Migrant remittances

Mapping the migrant remittances from France to the rest of the world

Over the past year (2015), the developing world received $431,6 billion in migrant remittances. The Impact of remittances on Economic Growth and Poverty Reduction is considerable. Migration is definitely a chance, an opportunity in terms of human development. Surprisingly enough, some people around the world fail to recognize this obvious fact. I hope this data visualization will help make them more aware of this. Note that in 2015, migrant workers residing in the United States have transferred to Mexico the equivalent of $24,323M. In the same year, they have also transferred to China the equivalent of $16,254M, $10,956M to India, as well as $9,679M to Philippines.


– Trigram (“3-letter”) country codes: NATO Codification System Country Codes (ISO 3166-1 alpha-3).
– Concerning remittances from France: only the values that are equal to or greater than $10M are mentionned in text label form—the curving lines depict all the remittance flows—all values are expressed in US$.

(Click to enlarge image)


This infographics was designed by David Bihanic (2015).

Data sources:

Bilateral Remittance Estimates for 2015 using Migrant Stocks, Host Country Incomes, and Origin Country Incomes—April 2016 Version.

These estimates are based on the methodology developed by Ratha and Shaw, 2007, “South-South Migration and Remittances,” World Bank*. The remittance data is for 2015, disaggregated using host country and origin country incomes, and estimated migrant stocks from 2013.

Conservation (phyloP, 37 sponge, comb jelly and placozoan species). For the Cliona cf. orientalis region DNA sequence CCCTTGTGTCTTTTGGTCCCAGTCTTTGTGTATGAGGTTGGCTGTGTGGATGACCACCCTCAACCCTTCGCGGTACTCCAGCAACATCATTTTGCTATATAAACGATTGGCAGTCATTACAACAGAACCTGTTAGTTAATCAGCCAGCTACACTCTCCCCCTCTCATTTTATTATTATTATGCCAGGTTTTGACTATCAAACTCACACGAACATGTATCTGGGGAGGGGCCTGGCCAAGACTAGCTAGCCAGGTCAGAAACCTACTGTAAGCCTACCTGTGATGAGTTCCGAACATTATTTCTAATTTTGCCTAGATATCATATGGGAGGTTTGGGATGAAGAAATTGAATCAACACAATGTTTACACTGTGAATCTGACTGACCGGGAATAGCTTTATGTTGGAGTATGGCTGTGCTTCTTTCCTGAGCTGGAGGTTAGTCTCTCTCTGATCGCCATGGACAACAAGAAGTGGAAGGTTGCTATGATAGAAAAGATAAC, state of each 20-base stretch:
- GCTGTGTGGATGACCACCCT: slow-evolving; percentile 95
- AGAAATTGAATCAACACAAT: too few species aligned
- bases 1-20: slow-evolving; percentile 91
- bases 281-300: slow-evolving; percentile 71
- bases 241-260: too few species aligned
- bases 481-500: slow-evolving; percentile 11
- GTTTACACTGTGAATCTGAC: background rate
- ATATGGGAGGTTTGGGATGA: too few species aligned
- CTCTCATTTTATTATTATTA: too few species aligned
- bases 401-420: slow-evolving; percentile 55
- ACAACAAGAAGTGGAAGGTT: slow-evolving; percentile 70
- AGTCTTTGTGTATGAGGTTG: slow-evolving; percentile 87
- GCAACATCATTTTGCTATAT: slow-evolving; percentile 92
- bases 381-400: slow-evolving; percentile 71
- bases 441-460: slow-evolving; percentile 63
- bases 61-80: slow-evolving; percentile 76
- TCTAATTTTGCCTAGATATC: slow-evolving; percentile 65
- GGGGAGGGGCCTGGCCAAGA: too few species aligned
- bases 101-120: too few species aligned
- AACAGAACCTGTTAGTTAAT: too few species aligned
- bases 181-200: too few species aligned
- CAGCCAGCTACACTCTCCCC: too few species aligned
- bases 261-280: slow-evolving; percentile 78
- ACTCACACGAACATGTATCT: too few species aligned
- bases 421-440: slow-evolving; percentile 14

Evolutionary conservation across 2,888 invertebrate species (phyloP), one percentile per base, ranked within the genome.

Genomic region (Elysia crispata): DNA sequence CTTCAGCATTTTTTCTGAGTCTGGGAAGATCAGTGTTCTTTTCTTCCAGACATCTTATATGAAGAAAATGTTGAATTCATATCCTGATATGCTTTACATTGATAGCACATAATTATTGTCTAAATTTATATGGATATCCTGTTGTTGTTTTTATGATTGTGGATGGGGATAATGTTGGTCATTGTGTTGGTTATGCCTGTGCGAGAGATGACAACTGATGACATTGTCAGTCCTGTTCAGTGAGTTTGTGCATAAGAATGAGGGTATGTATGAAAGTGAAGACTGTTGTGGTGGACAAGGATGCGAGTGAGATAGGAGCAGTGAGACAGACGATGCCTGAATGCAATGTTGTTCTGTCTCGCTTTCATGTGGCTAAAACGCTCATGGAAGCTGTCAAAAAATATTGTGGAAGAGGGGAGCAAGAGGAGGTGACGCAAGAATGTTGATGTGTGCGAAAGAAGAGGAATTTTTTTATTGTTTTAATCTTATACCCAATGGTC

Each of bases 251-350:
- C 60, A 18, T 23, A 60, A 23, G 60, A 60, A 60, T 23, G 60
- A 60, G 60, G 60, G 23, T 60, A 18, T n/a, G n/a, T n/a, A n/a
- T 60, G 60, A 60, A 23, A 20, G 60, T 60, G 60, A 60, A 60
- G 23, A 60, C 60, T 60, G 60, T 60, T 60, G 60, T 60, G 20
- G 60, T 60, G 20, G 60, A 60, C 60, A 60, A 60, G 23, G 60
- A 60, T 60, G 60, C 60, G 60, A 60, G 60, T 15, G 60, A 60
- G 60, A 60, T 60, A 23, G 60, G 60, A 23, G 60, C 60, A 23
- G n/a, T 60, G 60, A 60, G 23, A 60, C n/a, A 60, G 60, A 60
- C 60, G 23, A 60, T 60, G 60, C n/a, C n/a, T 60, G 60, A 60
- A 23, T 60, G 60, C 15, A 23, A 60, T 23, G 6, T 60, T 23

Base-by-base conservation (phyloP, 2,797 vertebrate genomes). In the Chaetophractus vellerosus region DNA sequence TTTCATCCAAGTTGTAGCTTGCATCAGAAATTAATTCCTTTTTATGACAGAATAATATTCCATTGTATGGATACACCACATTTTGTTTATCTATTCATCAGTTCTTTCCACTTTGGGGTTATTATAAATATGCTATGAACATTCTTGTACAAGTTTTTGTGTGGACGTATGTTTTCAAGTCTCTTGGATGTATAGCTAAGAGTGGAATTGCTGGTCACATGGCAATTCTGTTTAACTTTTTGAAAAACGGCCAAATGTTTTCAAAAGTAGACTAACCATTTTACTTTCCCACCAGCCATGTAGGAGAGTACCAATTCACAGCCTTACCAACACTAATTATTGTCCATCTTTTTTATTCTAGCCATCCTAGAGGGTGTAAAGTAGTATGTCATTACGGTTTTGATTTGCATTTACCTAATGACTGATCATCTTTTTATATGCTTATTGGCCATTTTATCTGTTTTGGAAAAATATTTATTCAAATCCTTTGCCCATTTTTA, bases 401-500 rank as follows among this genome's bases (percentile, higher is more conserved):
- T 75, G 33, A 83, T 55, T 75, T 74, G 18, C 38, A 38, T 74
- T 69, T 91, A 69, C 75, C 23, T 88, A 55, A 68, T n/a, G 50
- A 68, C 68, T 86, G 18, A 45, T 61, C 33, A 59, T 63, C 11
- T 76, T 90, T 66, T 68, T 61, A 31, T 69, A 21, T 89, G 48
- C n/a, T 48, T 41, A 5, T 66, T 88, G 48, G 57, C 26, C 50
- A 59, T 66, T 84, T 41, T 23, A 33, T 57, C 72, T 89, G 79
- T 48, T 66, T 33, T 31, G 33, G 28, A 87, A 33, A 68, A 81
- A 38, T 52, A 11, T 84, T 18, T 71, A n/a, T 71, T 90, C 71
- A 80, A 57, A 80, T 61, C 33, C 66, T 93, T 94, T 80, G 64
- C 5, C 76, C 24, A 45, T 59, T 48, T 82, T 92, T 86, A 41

These are analytical estimates based on logical assumptions and derived from a global estimation of bilateral remittance flows worldwide. They are not actual officially reported data.

The caveats attached to these estimates are: (a) the data on migrants in various destination countries are incomplete; (b) the incomes of migrants abroad and the costs of living are both proxied by per capita incomes in PPP terms, which is only a rough proxy; and (c) there is no way to capture remittances flowing through informal, unrecorded channels. These estimates are based on the Migration and Remittances Factbook 2016, which includes new bilateral data on migration stocks,” World Bank*.

* WB, Online. URL, (Accessed April, 20, 2016): click here

To mention:

David Bihanic, “Migrant remittances from France (Infographics)”, April 2016. Retrieved from davidbihanic.com/i0416r.jpg

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